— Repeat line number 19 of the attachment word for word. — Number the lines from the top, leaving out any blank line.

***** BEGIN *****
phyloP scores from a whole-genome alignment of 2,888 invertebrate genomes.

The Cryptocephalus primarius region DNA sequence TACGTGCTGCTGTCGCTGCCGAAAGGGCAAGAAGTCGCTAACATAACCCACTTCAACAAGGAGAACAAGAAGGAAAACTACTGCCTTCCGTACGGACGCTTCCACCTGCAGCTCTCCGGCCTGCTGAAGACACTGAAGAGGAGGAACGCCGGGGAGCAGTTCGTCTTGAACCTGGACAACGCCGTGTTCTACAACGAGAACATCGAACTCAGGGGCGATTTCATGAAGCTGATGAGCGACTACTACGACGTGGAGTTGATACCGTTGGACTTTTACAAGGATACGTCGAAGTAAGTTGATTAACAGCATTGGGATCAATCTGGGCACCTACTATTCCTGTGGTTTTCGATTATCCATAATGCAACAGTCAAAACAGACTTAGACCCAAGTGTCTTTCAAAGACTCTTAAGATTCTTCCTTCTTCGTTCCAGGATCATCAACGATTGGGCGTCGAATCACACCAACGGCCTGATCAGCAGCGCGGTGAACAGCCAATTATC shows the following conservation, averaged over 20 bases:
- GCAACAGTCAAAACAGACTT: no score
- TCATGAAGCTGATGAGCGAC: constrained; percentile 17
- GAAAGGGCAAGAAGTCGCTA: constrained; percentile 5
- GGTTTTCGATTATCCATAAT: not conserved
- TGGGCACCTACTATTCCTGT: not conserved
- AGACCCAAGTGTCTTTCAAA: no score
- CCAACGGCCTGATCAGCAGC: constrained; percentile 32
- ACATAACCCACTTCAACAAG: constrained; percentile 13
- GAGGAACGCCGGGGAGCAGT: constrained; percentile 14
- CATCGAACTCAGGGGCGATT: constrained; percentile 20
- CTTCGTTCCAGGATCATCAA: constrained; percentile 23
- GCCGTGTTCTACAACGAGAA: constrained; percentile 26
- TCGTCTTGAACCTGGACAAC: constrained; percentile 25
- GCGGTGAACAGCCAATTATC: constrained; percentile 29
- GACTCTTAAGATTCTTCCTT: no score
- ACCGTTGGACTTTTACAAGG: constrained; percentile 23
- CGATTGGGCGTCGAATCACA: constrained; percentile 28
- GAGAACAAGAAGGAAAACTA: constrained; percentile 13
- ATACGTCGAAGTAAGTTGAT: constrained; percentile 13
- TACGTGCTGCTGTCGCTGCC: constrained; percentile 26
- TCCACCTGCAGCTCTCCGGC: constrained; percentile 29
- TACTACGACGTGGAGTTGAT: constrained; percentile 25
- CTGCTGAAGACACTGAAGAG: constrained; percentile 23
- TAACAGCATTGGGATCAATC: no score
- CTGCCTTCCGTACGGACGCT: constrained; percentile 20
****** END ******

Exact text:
- CGATTGGGCGTCGAATCACA: constrained; percentile 28